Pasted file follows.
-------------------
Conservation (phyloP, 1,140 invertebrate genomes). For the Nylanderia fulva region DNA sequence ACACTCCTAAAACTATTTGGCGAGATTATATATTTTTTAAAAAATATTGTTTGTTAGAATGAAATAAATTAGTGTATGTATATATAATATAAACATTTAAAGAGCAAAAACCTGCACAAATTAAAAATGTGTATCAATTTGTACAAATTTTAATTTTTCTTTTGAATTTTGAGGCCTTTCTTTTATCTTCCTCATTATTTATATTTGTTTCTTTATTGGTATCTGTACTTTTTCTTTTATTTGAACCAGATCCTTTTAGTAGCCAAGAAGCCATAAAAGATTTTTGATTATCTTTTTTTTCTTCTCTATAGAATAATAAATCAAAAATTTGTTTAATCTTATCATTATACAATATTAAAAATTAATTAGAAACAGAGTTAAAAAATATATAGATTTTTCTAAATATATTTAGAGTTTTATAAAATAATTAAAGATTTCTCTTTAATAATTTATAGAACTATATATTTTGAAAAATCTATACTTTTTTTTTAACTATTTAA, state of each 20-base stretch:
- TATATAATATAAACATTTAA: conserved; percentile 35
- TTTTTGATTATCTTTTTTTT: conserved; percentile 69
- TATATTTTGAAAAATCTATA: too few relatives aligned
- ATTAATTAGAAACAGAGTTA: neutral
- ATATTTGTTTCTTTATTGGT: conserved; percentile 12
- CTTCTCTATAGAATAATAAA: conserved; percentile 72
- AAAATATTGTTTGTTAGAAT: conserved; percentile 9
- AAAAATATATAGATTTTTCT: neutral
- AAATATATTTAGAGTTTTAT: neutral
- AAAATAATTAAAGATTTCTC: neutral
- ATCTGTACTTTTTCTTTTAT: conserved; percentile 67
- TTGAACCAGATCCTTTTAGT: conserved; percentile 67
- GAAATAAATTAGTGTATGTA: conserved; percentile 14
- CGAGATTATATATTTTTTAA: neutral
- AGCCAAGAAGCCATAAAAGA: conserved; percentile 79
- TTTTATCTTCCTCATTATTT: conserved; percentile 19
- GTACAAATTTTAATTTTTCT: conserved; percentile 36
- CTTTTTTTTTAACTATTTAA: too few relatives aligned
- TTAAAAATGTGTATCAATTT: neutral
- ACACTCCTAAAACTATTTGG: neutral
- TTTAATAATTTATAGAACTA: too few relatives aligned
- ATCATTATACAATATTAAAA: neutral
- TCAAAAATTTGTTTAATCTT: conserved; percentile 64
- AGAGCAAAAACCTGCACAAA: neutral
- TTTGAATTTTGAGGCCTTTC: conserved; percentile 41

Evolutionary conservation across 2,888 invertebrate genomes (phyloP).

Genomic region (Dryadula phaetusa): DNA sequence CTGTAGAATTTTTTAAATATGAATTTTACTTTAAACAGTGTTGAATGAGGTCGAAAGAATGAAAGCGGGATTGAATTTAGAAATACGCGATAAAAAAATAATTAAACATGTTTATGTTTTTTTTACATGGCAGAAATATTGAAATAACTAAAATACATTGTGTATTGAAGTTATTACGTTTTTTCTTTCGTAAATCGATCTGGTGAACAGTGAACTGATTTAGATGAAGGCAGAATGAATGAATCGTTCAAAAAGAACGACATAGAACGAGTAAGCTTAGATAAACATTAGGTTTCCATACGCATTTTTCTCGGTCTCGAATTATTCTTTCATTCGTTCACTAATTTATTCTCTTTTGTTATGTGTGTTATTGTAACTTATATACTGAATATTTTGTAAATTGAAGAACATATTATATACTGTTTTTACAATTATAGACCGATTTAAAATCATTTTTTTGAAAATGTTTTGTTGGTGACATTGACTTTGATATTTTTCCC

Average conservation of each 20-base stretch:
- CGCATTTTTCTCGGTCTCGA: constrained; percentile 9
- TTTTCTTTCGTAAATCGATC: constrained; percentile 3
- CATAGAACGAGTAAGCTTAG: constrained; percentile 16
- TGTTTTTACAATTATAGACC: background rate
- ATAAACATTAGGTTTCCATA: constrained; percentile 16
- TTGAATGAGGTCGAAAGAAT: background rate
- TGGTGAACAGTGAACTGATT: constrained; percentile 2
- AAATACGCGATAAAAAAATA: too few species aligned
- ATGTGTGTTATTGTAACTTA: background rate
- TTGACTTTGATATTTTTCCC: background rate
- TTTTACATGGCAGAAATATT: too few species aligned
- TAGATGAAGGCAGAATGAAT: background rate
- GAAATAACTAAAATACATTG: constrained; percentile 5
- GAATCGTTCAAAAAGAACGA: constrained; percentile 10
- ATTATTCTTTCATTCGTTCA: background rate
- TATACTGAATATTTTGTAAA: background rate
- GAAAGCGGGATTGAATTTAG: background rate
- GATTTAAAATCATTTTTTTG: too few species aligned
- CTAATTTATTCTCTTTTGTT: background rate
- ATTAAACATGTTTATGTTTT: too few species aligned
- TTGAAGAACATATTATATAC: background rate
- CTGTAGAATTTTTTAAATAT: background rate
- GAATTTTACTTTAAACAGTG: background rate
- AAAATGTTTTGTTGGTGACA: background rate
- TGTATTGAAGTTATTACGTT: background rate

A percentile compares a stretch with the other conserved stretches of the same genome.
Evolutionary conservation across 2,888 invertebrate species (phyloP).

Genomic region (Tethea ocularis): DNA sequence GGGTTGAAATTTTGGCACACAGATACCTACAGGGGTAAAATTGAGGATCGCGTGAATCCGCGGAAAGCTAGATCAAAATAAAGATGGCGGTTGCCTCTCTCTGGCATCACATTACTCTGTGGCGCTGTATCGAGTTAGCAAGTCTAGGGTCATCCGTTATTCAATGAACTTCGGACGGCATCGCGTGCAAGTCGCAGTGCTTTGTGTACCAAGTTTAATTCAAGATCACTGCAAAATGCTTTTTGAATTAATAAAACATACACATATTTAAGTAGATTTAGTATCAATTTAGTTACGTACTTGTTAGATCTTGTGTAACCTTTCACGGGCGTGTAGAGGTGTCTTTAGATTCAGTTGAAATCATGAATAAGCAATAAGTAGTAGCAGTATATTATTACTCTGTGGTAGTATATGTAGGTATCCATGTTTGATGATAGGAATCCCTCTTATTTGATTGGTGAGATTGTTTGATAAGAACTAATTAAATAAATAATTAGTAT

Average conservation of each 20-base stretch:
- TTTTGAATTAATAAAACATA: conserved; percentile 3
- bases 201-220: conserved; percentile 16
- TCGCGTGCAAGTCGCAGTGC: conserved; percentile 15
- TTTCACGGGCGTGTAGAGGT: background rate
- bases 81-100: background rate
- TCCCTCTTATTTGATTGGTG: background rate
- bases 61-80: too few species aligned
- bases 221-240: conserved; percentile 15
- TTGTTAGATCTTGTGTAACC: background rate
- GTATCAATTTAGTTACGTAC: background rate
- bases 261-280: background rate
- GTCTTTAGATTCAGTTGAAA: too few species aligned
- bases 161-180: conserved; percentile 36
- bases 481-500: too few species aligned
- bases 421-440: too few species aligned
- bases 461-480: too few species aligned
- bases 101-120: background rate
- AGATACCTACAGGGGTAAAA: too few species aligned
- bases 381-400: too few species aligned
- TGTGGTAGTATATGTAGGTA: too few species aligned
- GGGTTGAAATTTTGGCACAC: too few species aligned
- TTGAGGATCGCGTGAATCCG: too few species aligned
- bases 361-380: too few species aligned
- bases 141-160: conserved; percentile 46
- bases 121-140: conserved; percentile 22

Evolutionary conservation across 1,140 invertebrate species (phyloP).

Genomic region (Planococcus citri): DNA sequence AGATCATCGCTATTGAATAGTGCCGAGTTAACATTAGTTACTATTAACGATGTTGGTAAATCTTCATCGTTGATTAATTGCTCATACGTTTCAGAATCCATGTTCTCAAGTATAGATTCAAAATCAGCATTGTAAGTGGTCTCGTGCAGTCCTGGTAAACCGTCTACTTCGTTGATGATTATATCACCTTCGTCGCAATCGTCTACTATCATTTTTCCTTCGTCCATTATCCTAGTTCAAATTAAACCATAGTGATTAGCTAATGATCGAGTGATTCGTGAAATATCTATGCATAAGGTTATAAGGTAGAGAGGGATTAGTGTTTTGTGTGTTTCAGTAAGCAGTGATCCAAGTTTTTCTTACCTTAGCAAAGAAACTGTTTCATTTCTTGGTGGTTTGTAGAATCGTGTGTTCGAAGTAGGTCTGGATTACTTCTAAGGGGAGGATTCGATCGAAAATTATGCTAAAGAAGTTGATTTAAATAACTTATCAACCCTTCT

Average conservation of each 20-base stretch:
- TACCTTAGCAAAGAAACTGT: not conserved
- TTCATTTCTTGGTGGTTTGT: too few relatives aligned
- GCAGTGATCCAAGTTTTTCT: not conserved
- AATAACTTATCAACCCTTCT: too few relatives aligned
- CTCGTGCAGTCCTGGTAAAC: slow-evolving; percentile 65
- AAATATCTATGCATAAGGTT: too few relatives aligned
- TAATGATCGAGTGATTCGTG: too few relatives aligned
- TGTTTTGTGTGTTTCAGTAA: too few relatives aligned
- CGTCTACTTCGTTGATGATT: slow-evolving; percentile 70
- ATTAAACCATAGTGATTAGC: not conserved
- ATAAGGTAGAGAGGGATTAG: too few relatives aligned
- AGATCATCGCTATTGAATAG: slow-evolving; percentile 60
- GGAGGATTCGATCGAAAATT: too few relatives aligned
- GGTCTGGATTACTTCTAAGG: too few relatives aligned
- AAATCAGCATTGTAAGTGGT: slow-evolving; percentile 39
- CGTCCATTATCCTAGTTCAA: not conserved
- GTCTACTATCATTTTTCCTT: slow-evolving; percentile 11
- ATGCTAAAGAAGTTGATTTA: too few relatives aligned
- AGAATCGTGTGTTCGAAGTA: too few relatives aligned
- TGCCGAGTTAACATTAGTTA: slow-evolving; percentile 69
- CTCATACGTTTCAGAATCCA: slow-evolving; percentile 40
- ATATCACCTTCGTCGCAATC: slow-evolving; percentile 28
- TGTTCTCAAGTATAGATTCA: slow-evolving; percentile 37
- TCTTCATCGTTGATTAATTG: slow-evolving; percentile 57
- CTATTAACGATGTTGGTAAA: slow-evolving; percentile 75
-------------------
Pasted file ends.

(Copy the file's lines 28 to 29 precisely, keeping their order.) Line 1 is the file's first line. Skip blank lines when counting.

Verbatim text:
Genomic region (Dryadula phaetusa): DNA sequence CTGTAGAATTTTTTAAATATGAATTTTACTTTAAACAGTGTTGAATGAGGTCGAAAGAATGAAAGCGGGATTGAATTTAGAAATACGCGATAAAAAAATAATTAAACATGTTTATGTTTTTTTTACATGGCAGAAATATTGAAATAACTAAAATACATTGTGTATTGAAGTTATTACGTTTTTTCTTTCGTAAATCGATCTGGTGAACAGTGAACTGATTTAGATGAAGGCAGAATGAATGAATCGTTCAAAAAGAACGACATAGAACGAGTAAGCTTAGATAAACATTAGGTTTCCATACGCATTTTTCTCGGTCTCGAATTATTCTTTCATTCGTTCACTAATTTATTCTCTTTTGTTATGTGTGTTATTGTAACTTATATACTGAATATTTTGTAAATTGAAGAACATATTATATACTGTTTTTACAATTATAGACCGATTTAAAATCATTTTTTTGAAAATGTTTTGTTGGTGACATTGACTTTGATATTTTTCCC

Average conservation of each 20-base stretch: